While Joan Miro was in Paris, he met with Picasso, whose mother he had already visited in Barcelona to see her son's pictures there. Picasso was friendly towards him and supllied him with some introductions. As Miro recalled:"In the beginning Picasso naturally reserved with me - lately now, after having seen my work, very effusive; hours of conversation in his studio, very frequently"
After the initial wave of awe, Miro was able to recover his balance and observe the Paris art world with a critical eye. He recognized that a lot of contemporary painting was being done for sale and not as the necessary expression of some imminent idea. The idealist and moralist Miro, who had little money himself, became somewhat disgusted. In a letter that reveals his own high expectations of himself, as well as his religious reference point, he wrote, "I have seen exhibitions of moderns. The French are asleep. Rosenberg Exhibition. Works by Picasso and Charlot. Picasso very fine, very sensitive, a great painter. The visit to his studio made my spirit sink. Everything is done for his dealer, for the money. A visit to Picasso is like visiting a ballerina with a number of lovers... In other places I saw paintings by Marquet and Henri Matisse; there are some that are very lovely, but they do a lot just for the sake of doing them, only for dealers and the money. In the galleries you see a lot of senseless junk..."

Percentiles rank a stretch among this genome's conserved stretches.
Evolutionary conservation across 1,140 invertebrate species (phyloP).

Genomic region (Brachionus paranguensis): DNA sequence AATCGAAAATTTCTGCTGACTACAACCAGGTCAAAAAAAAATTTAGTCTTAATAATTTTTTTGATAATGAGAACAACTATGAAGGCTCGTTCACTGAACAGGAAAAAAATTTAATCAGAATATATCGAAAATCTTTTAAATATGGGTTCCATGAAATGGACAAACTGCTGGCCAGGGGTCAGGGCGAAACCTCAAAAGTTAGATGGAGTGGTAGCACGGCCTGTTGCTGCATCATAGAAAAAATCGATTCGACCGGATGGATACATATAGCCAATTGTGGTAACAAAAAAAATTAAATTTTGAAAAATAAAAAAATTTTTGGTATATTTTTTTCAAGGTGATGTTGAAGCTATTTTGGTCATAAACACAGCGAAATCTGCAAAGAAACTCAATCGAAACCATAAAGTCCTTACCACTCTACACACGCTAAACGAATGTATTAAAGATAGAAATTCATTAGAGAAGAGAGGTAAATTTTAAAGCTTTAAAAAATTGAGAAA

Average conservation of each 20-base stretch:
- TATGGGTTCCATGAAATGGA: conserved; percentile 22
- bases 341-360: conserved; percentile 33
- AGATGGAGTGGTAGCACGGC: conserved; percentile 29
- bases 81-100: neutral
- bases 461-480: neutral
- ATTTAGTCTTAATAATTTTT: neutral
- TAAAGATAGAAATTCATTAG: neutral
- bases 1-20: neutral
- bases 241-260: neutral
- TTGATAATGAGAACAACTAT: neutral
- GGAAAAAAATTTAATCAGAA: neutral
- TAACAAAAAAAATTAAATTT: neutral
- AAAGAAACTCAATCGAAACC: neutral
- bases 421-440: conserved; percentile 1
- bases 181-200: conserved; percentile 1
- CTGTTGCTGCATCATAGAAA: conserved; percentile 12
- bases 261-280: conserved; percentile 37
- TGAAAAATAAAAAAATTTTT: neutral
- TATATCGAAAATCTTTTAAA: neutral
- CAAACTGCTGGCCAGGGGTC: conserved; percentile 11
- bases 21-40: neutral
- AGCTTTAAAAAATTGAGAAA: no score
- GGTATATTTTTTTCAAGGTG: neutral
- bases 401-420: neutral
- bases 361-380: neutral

In July of 1920, Miro was back on the farm in Montriog, and began to work to work inspired by the jolts he had received in Paris.
The two painters were in regular contact. Picasso, who pushed dealers and collectors in Miro's direction, was always eager to see Miro's latest pictures, and delighted him by saying that their work had things in common because 'we inhabit the same world'.